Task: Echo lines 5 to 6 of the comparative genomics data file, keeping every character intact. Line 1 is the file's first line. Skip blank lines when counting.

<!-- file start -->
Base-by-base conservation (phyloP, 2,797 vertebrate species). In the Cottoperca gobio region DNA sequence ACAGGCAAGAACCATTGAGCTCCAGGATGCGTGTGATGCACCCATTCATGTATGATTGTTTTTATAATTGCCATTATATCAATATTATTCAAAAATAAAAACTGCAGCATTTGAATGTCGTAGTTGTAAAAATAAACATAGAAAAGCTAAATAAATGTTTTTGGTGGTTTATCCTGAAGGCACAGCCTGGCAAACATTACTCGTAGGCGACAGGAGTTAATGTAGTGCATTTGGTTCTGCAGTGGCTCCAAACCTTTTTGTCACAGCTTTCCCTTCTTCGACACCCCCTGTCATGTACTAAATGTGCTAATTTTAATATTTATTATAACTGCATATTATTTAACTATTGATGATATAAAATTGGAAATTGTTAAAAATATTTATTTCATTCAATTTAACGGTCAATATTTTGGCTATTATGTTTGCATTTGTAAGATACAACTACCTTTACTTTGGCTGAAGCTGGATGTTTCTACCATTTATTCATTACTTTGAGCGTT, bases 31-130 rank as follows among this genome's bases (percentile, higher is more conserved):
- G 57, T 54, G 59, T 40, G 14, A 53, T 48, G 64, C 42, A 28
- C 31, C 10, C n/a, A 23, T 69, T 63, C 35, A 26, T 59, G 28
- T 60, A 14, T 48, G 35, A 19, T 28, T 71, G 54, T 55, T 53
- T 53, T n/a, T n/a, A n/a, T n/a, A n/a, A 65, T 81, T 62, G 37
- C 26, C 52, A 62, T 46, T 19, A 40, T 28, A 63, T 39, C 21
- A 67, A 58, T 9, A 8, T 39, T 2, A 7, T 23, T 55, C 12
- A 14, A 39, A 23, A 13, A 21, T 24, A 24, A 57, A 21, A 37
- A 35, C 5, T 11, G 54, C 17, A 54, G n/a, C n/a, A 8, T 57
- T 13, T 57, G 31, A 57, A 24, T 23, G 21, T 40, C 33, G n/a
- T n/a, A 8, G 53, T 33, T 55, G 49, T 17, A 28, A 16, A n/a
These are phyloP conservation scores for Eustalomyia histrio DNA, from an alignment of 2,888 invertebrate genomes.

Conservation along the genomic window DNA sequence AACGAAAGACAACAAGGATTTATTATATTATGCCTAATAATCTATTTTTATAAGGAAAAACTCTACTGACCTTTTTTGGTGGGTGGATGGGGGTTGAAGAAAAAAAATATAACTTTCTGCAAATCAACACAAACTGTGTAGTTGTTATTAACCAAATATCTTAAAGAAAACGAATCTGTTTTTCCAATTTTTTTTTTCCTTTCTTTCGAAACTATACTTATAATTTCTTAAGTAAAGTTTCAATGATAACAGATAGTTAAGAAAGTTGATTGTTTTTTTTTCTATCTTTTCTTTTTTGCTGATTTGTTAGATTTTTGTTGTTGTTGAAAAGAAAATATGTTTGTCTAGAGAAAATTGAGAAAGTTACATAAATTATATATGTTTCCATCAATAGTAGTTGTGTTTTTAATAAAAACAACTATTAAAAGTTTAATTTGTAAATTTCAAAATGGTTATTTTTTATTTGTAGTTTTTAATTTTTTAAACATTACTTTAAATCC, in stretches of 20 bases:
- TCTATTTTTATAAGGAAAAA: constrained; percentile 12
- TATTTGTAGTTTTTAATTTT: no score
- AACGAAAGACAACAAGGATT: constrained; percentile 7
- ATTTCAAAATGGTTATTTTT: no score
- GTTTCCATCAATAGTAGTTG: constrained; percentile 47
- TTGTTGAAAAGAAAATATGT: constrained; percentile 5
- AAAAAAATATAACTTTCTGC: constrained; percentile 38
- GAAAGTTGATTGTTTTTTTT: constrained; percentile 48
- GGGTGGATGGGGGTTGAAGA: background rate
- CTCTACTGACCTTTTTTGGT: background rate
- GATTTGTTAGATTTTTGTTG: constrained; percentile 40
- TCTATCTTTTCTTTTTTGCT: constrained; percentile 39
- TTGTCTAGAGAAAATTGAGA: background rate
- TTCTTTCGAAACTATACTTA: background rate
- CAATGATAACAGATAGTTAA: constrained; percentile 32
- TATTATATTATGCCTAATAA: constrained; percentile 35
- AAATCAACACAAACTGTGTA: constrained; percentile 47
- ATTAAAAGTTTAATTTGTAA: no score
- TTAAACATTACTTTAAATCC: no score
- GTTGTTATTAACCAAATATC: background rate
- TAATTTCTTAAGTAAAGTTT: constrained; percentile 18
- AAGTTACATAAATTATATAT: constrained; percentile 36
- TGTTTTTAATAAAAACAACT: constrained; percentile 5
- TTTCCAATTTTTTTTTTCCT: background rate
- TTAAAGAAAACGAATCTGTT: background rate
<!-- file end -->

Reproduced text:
- T 53, T n/a, T n/a, A n/a, T n/a, A n/a, A 65, T 81, T 62, G 37
- C 26, C 52, A 62, T 46, T 19, A 40, T 28, A 63, T 39, C 21